not merely superfluous, but ridiculous
The first season of Buffy the Vampire Slayer looks cheap in the way movies and TV aren’t able to look cheap anymore, because to look this cheap would be too expensive. Technology has changed our conception of what cheap looks like: any handheld video camera you can buy at Target has a higher possible resolution than the cameras used in Buffy, and it’s easier than ever to create professional-looking editing and greenscreen using cheap (or even free) software on a computer. Cheap TV in 1997 meant that the artifice of TV was slightly more obvious than average, the monsters made of rubber suits, the sets static and confined, the stunt sequences obviously canned, or at least quickly-choreographed. Cheap TV in the 21st century is exemplified by shows like Tosh.0 and Jackass, where the costumes and sets are nonexistent, the characters are semi-autobiographical personas, and the material either improvised or crowdsourced. The tens of thousands of dollars it would take to construct and maintain even the most rudimentary types of sets are far beyond what many producers are willing to pay for cheap TV. Compared to a contemporary episode of ER, Buffy the Vampire Slayer looks like a B-movie, but it cost far more than the average modern reality show.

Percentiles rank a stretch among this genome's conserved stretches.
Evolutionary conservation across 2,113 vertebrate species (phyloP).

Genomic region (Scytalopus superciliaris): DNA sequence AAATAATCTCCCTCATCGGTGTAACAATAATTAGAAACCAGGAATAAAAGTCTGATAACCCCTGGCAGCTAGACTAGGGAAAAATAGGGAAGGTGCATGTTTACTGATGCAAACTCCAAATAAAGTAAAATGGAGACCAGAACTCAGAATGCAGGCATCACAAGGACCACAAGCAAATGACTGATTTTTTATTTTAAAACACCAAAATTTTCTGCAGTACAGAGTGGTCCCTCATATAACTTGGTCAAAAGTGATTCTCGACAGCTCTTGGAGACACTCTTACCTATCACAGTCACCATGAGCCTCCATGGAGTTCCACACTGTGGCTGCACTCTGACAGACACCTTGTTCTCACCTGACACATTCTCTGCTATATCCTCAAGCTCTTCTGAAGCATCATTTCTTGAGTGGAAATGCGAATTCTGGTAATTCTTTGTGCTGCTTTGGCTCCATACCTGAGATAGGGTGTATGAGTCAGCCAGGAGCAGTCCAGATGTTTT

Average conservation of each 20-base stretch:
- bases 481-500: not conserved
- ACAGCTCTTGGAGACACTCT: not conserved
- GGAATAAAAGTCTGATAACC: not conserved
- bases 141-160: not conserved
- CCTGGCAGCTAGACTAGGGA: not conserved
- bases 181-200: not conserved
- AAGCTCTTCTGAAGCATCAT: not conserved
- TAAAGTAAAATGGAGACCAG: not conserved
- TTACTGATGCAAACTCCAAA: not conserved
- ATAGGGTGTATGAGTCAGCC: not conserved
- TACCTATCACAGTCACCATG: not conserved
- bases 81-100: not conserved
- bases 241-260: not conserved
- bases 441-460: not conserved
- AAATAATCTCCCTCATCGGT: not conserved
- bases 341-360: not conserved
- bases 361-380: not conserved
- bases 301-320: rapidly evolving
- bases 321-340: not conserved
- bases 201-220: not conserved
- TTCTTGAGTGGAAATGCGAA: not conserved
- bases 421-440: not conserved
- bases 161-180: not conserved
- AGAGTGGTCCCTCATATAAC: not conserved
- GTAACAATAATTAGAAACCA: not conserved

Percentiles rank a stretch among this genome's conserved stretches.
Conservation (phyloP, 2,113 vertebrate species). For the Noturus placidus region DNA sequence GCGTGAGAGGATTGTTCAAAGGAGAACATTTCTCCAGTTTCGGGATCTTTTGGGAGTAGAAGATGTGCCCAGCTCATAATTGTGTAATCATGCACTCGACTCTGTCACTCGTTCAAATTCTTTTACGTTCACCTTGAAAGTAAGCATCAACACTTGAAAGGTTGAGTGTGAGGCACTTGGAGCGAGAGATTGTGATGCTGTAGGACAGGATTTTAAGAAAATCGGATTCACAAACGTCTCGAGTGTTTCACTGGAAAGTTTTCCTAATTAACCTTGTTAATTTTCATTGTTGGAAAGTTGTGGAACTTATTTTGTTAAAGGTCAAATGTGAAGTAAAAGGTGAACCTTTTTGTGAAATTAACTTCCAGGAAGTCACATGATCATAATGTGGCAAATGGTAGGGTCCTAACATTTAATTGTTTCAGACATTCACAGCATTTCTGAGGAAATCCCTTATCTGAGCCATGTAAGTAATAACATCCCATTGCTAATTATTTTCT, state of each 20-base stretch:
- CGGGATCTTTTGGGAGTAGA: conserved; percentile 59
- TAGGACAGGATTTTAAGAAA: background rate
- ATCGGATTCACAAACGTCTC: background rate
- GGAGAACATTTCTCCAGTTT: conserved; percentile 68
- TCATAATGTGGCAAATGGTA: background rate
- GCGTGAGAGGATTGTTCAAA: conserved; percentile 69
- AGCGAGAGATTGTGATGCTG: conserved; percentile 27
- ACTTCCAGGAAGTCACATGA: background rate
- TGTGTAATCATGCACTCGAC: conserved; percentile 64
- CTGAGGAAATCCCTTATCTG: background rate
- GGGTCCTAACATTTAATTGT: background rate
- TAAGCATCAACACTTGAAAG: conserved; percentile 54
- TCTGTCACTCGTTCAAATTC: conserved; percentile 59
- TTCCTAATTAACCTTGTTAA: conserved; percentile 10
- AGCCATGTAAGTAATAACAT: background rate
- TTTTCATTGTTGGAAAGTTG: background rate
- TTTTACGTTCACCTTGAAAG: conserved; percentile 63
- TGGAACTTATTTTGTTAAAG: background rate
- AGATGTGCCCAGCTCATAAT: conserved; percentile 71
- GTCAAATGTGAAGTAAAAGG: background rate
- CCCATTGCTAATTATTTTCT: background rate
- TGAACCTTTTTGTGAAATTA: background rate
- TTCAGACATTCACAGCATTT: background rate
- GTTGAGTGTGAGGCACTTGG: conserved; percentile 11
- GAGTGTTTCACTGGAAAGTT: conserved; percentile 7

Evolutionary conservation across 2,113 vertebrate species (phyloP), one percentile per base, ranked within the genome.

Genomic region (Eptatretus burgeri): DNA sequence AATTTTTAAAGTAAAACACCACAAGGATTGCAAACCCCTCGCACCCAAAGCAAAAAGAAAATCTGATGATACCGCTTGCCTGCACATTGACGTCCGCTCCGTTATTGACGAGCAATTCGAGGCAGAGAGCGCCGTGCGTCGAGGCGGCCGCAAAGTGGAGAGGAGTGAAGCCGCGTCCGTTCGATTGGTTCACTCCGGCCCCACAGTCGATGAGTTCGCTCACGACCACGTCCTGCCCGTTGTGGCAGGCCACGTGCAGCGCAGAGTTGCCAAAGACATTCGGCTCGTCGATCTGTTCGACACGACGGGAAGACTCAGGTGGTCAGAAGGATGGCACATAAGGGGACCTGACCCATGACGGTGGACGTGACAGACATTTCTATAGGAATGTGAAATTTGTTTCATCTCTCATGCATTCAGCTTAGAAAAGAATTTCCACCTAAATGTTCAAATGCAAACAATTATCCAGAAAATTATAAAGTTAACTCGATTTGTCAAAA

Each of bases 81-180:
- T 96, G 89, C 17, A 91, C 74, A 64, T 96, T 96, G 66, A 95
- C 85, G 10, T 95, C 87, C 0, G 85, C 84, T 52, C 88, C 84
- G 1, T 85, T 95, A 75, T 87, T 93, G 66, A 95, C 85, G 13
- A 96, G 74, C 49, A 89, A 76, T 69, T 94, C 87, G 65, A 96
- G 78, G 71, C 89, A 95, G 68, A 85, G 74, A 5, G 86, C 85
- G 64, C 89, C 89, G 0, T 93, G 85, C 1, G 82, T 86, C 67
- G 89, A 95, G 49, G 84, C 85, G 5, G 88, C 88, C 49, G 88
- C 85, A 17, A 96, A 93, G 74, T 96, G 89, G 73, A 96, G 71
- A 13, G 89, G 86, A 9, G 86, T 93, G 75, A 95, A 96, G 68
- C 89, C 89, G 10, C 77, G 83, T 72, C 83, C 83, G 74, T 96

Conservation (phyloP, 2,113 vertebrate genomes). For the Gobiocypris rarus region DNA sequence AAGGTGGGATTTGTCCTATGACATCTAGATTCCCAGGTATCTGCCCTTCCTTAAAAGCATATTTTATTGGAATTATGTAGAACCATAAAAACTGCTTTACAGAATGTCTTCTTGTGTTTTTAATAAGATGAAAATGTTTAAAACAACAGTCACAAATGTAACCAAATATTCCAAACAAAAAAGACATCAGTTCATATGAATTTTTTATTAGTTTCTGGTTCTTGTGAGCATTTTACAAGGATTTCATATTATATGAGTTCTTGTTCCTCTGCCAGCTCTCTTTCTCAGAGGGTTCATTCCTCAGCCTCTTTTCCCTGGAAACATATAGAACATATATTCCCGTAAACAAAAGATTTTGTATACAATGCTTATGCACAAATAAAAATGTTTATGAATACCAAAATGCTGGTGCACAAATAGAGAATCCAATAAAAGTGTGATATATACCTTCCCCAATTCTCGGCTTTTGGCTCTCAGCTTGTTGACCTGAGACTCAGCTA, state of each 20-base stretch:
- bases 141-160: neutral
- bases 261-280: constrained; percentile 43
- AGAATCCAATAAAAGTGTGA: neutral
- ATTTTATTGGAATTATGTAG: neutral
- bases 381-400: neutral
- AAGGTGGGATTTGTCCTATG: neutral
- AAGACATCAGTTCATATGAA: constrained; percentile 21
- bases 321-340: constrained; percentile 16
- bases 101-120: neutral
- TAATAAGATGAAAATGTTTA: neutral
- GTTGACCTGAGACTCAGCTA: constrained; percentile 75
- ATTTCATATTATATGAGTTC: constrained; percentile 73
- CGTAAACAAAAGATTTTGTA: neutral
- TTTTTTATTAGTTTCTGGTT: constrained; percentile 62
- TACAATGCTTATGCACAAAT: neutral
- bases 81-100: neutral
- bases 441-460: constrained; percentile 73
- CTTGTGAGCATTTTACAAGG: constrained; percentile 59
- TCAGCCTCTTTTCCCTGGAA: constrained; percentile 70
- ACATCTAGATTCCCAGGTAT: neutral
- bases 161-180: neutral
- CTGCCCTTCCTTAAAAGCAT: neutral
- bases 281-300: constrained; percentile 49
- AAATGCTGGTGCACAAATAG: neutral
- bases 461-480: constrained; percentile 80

For a first-time viewer like me, the subpar production values of the first season lent the show an endearing quality that transforms its most dated aspects from something eyeroll-worthy to something wonderful. I mean, look at the photo above these words! Look at those costumes! I (vaguely) remember when it was acceptable, nay, cool to dress like that, and it still looks like something from a distant and primitive era of human development. The crazy 90s fashions, sludgy alt-rock, kung-fu fights, and monster makeup worthy of 1960s Hammer Horror films, a combination that must have seemed edgy and “alternative” in the late 90s, today creates an effect of dislocated timelessness, comparable only to reading Archie comics. The world Joss Whedon creates here is dated in every imaginable way, but it’s also somehow pure, a self-contained B-movie universe where high school sophomores who look like fully-developed women band together with sarcastic nerds and severely Anglophilian librarians to high-kick the crap out of rubbery evil in a variety of dry-ice-bedecked underground locales.